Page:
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Yesturday we were studying the ten plagues in Exodus. One of the things that confused us was this. Exodus 9:6 reads:

6 And the next day the Lord did it: All the livestock of the Egyptians died, but not one animal belonging to the Israelites died.

This means, the Egyptians did not have any livestock left. But in verse 20 and 21 we read:

20 Those officials of Pharaoh who feared the word of the Lord hurried to bring their slaves and their livestock inside. 21 But those who ignored the word of the Lord left their slaves and livestock in the field.

Wait, which livestock? Wasn't the livestock already dead?

And in verse 25 we read that the livestock was indeed killed.

25 Throughout Egypt hail struck everything in the fields—both people and animals; it beat down everything growing in the fields and stripped every tree.

So we discussed this, and thought well, maybe the ten plagues took place over a longer time so the Egyptians could restore their livestock. However this seems not really possible as Moses did die at 120 years old (Deuteronomy 34:7) where Moses was 80 years old (Exodus 7:7) when he was called by God.

What would be a good explanation for this conflict?

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3 Answers 3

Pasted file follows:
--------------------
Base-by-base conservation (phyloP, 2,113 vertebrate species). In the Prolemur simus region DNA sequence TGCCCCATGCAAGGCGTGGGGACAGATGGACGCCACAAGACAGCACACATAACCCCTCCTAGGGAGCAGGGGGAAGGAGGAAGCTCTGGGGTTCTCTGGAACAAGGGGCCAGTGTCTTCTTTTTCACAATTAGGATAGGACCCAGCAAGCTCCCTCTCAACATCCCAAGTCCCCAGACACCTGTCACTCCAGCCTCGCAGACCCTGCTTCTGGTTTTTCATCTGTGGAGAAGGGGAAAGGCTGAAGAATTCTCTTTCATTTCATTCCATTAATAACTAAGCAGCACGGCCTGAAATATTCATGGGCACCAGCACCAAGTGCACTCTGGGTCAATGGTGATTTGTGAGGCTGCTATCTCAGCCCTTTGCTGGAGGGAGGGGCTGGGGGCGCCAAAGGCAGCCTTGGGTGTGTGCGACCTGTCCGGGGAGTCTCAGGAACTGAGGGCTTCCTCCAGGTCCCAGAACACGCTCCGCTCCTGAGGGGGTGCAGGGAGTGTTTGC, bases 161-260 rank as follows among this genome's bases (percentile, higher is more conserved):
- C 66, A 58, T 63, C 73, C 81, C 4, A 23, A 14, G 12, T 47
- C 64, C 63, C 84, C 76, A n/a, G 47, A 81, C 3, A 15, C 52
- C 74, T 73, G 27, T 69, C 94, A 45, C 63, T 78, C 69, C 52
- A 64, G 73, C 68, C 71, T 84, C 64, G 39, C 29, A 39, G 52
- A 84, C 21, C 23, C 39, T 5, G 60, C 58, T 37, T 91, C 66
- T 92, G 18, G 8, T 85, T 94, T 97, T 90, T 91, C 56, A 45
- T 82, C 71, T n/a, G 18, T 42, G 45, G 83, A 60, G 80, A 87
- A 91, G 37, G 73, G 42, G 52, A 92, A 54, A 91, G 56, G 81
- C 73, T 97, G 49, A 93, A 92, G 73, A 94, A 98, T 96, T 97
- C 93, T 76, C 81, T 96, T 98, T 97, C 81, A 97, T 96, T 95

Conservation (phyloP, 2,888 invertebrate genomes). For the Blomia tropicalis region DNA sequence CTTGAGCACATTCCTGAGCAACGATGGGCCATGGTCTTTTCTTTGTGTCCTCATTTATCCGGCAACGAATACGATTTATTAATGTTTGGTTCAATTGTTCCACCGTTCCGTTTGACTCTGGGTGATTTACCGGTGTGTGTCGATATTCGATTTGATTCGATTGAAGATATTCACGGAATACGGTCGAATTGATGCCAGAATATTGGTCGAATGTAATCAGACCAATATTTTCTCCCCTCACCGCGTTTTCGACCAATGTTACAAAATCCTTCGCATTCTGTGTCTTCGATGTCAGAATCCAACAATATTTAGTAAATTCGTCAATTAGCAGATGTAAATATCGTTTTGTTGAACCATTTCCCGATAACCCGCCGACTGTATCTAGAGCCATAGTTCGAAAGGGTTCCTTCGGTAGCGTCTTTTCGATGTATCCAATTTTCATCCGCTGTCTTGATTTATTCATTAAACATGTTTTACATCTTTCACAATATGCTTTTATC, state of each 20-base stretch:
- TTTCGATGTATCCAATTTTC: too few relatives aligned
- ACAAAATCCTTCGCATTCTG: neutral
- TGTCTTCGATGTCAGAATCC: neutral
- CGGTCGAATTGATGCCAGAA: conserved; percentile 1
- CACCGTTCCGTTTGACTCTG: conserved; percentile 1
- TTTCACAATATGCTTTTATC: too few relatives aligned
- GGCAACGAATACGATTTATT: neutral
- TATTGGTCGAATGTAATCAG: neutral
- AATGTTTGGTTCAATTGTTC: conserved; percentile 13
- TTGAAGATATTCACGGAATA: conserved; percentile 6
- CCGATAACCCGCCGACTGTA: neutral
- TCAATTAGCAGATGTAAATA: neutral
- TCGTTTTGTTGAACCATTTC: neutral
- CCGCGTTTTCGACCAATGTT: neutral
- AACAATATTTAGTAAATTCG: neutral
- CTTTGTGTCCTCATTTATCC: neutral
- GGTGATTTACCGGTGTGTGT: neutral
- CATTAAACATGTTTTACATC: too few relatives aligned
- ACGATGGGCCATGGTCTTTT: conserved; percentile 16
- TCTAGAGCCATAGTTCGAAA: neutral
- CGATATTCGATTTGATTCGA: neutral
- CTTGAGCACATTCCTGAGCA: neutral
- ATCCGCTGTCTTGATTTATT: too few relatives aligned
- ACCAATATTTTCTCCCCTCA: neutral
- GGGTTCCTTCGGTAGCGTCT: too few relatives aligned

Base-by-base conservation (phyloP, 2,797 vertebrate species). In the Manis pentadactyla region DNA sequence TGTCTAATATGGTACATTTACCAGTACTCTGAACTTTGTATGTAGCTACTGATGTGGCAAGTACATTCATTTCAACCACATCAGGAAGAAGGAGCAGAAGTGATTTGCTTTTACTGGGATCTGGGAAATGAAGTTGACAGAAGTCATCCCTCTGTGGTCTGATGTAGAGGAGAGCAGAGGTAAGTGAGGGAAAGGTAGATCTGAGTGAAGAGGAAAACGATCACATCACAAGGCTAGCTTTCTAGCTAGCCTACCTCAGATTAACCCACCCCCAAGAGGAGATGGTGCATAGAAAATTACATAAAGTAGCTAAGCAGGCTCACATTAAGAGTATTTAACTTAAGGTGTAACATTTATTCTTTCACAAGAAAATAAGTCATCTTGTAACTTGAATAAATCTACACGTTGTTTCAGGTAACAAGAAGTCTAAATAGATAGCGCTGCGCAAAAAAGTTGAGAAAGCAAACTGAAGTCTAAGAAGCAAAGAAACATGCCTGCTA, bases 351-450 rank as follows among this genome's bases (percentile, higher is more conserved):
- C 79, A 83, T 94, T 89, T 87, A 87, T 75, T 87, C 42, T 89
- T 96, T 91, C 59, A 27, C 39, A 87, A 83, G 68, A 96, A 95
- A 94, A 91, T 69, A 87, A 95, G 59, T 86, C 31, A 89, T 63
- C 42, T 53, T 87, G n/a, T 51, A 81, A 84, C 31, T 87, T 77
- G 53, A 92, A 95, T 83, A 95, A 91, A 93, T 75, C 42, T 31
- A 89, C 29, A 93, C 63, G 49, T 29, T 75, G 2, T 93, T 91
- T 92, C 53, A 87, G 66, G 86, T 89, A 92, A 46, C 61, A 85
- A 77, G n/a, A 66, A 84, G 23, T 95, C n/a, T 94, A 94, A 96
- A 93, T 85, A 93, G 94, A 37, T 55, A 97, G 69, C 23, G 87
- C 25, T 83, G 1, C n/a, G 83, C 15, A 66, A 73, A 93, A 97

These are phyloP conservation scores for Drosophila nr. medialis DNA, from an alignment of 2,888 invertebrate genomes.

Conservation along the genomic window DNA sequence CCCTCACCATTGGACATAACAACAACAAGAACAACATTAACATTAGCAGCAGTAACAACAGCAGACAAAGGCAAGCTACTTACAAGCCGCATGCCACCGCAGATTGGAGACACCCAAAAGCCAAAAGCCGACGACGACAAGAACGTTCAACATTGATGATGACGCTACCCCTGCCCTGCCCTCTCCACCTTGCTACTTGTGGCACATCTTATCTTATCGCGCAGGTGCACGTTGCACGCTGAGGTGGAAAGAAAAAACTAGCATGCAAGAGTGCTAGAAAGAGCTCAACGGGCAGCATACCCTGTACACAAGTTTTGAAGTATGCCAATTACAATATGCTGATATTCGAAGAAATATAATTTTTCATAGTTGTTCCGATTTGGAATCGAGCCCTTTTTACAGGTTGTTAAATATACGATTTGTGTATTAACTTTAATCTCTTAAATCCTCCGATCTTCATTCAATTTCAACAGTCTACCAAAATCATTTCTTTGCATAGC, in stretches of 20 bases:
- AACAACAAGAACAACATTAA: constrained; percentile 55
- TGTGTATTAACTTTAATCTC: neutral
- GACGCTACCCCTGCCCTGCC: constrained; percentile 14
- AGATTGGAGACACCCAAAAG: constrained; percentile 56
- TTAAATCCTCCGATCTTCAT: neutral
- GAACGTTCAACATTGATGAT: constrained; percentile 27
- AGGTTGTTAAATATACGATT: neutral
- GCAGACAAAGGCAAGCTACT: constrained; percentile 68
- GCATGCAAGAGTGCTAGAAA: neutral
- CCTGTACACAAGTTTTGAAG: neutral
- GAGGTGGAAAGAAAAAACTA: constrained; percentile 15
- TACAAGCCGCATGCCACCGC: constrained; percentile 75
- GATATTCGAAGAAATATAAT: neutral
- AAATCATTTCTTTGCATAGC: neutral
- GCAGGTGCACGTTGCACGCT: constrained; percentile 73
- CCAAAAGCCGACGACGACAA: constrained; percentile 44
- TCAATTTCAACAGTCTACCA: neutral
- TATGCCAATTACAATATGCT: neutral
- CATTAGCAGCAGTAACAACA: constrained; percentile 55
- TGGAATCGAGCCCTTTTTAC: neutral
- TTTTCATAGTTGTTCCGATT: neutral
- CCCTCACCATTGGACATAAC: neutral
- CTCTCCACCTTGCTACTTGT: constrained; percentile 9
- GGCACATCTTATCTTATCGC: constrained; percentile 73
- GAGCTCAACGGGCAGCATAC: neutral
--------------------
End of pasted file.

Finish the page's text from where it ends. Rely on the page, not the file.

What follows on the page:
up vote 24 down vote accepted

Answers in Genesis, an Apologetics site dedicated to defending the Bible as inerrant, gives five "reasonable" possibilities: Bear in mind that the real answer is, "we don't know for sure", and we can't answer what did happen. The best we can do is offer plausible explanations of what might have happened. Typically this is done using common rules behind resolving alleged Biblical discrepancies. So, from an Apologetic standpoint, their answers do offer plausible resolutions to the apparent conflict.

First, Exodus 9:3 states, “"Behold, the hand of the Lord will be on your cattle in the field, on the horses, on the donkeys, on the camels, on the oxen, and on the sheep—a very severe pestilence."” Surprisingly, this verse does not mention one of the most important domestic animals at that time—the goat.1 Therefore, it is possible that all of the livestock except goats were killed in the first plague on the livestock (fifth plague overall), and in the second instance it was goats that were affected by the plague of hail.